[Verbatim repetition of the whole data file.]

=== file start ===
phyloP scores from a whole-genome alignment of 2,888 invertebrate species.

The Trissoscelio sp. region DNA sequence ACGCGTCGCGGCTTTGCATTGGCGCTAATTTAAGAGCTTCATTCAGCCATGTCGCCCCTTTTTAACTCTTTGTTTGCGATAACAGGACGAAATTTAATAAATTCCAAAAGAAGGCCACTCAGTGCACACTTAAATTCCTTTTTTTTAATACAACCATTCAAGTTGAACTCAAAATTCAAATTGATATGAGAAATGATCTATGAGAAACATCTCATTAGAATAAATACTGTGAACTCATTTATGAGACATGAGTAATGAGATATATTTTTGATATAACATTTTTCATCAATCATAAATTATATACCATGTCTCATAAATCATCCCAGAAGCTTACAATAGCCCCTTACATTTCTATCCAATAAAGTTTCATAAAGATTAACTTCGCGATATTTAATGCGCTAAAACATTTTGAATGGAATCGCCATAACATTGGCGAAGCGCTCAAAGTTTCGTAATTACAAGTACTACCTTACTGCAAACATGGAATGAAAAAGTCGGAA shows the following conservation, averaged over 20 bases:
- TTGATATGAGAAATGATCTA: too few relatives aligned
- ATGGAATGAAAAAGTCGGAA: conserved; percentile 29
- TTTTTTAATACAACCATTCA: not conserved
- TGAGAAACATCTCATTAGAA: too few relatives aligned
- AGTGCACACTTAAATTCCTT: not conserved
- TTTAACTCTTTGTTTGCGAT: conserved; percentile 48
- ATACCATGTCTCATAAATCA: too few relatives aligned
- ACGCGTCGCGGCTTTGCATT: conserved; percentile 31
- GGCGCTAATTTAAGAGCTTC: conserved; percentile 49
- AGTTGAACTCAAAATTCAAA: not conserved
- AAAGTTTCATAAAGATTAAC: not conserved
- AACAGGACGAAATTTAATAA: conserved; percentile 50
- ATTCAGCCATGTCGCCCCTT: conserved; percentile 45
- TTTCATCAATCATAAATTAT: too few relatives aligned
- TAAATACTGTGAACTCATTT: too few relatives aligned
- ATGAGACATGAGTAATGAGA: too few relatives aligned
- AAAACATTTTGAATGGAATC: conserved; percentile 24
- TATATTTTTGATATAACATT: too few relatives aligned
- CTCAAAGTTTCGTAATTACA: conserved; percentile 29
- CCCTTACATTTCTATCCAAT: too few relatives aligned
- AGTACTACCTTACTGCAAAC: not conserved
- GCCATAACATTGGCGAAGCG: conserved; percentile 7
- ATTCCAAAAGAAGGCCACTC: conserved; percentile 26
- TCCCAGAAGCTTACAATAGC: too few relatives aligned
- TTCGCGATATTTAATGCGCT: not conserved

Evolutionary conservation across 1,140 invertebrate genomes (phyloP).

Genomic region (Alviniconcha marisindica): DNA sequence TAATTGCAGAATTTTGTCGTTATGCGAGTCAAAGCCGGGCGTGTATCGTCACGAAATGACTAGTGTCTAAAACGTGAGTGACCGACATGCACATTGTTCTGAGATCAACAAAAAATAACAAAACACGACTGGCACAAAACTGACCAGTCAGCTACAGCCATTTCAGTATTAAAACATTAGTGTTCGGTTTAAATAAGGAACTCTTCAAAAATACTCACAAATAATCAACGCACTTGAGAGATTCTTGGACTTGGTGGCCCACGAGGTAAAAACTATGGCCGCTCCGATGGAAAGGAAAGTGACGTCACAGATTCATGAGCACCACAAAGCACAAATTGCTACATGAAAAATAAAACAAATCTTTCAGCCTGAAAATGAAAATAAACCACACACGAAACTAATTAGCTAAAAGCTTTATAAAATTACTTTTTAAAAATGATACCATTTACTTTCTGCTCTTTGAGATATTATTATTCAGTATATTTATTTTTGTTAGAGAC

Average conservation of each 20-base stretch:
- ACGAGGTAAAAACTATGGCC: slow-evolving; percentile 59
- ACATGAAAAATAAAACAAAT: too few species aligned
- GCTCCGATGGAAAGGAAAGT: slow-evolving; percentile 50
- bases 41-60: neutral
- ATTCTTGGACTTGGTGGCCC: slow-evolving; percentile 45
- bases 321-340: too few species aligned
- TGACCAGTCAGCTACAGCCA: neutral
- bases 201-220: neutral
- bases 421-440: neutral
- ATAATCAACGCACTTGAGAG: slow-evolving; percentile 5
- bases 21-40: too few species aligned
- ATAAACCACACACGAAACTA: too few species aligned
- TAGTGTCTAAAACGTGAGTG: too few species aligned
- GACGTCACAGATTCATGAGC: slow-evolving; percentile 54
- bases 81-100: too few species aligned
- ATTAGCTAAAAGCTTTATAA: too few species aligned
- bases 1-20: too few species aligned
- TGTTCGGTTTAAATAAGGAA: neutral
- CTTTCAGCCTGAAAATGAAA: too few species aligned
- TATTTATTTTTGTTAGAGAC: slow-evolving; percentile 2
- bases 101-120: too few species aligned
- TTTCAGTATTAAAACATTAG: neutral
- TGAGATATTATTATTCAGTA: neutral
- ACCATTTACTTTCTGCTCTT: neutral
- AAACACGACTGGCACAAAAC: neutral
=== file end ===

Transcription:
phyloP scores from a whole-genome alignment of 2,888 invertebrate species.

The Trissoscelio sp. region DNA sequence ACGCGTCGCGGCTTTGCATTGGCGCTAATTTAAGAGCTTCATTCAGCCATGTCGCCCCTTTTTAACTCTTTGTTTGCGATAACAGGACGAAATTTAATAAATTCCAAAAGAAGGCCACTCAGTGCACACTTAAATTCCTTTTTTTTAATACAACCATTCAAGTTGAACTCAAAATTCAAATTGATATGAGAAATGATCTATGAGAAACATCTCATTAGAATAAATACTGTGAACTCATTTATGAGACATGAGTAATGAGATATATTTTTGATATAACATTTTTCATCAATCATAAATTATATACCATGTCTCATAAATCATCCCAGAAGCTTACAATAGCCCCTTACATTTCTATCCAATAAAGTTTCATAAAGATTAACTTCGCGATATTTAATGCGCTAAAACATTTTGAATGGAATCGCCATAACATTGGCGAAGCGCTCAAAGTTTCGTAATTACAAGTACTACCTTACTGCAAACATGGAATGAAAAAGTCGGAA shows the following conservation, averaged over 20 bases:
- TTGATATGAGAAATGATCTA: too few relatives aligned
- ATGGAATGAAAAAGTCGGAA: conserved; percentile 29
- TTTTTTAATACAACCATTCA: not conserved
- TGAGAAACATCTCATTAGAA: too few relatives aligned
- AGTGCACACTTAAATTCCTT: not conserved
- TTTAACTCTTTGTTTGCGAT: conserved; percentile 48
- ATACCATGTCTCATAAATCA: too few relatives aligned
- ACGCGTCGCGGCTTTGCATT: conserved; percentile 31
- GGCGCTAATTTAAGAGCTTC: conserved; percentile 49
- AGTTGAACTCAAAATTCAAA: not conserved
- AAAGTTTCATAAAGATTAAC: not conserved
- AACAGGACGAAATTTAATAA: conserved; percentile 50
- ATTCAGCCATGTCGCCCCTT: conserved; percentile 45
- TTTCATCAATCATAAATTAT: too few relatives aligned
- TAAATACTGTGAACTCATTT: too few relatives aligned
- ATGAGACATGAGTAATGAGA: too few relatives aligned
- AAAACATTTTGAATGGAATC: conserved; percentile 24
- TATATTTTTGATATAACATT: too few relatives aligned
- CTCAAAGTTTCGTAATTACA: conserved; percentile 29
- CCCTTACATTTCTATCCAAT: too few relatives aligned
- AGTACTACCTTACTGCAAAC: not conserved
- GCCATAACATTGGCGAAGCG: conserved; percentile 7
- ATTCCAAAAGAAGGCCACTC: conserved; percentile 26
- TCCCAGAAGCTTACAATAGC: too few relatives aligned
- TTCGCGATATTTAATGCGCT: not conserved

Evolutionary conservation across 1,140 invertebrate genomes (phyloP).

Genomic region (Alviniconcha marisindica): DNA sequence TAATTGCAGAATTTTGTCGTTATGCGAGTCAAAGCCGGGCGTGTATCGTCACGAAATGACTAGTGTCTAAAACGTGAGTGACCGACATGCACATTGTTCTGAGATCAACAAAAAATAACAAAACACGACTGGCACAAAACTGACCAGTCAGCTACAGCCATTTCAGTATTAAAACATTAGTGTTCGGTTTAAATAAGGAACTCTTCAAAAATACTCACAAATAATCAACGCACTTGAGAGATTCTTGGACTTGGTGGCCCACGAGGTAAAAACTATGGCCGCTCCGATGGAAAGGAAAGTGACGTCACAGATTCATGAGCACCACAAAGCACAAATTGCTACATGAAAAATAAAACAAATCTTTCAGCCTGAAAATGAAAATAAACCACACACGAAACTAATTAGCTAAAAGCTTTATAAAATTACTTTTTAAAAATGATACCATTTACTTTCTGCTCTTTGAGATATTATTATTCAGTATATTTATTTTTGTTAGAGAC

Average conservation of each 20-base stretch:
- ACGAGGTAAAAACTATGGCC: slow-evolving; percentile 59
- ACATGAAAAATAAAACAAAT: too few species aligned
- GCTCCGATGGAAAGGAAAGT: slow-evolving; percentile 50
- bases 41-60: neutral
- ATTCTTGGACTTGGTGGCCC: slow-evolving; percentile 45
- bases 321-340: too few species aligned
- TGACCAGTCAGCTACAGCCA: neutral
- bases 201-220: neutral
- bases 421-440: neutral
- ATAATCAACGCACTTGAGAG: slow-evolving; percentile 5
- bases 21-40: too few species aligned
- ATAAACCACACACGAAACTA: too few species aligned
- TAGTGTCTAAAACGTGAGTG: too few species aligned
- GACGTCACAGATTCATGAGC: slow-evolving; percentile 54
- bases 81-100: too few species aligned
- ATTAGCTAAAAGCTTTATAA: too few species aligned
- bases 1-20: too few species aligned
- TGTTCGGTTTAAATAAGGAA: neutral
- CTTTCAGCCTGAAAATGAAA: too few species aligned
- TATTTATTTTTGTTAGAGAC: slow-evolving; percentile 2
- bases 101-120: too few species aligned
- TTTCAGTATTAAAACATTAG: neutral
- TGAGATATTATTATTCAGTA: neutral
- ACCATTTACTTTCTGCTCTT: neutral
- AAACACGACTGGCACAAAAC: neutral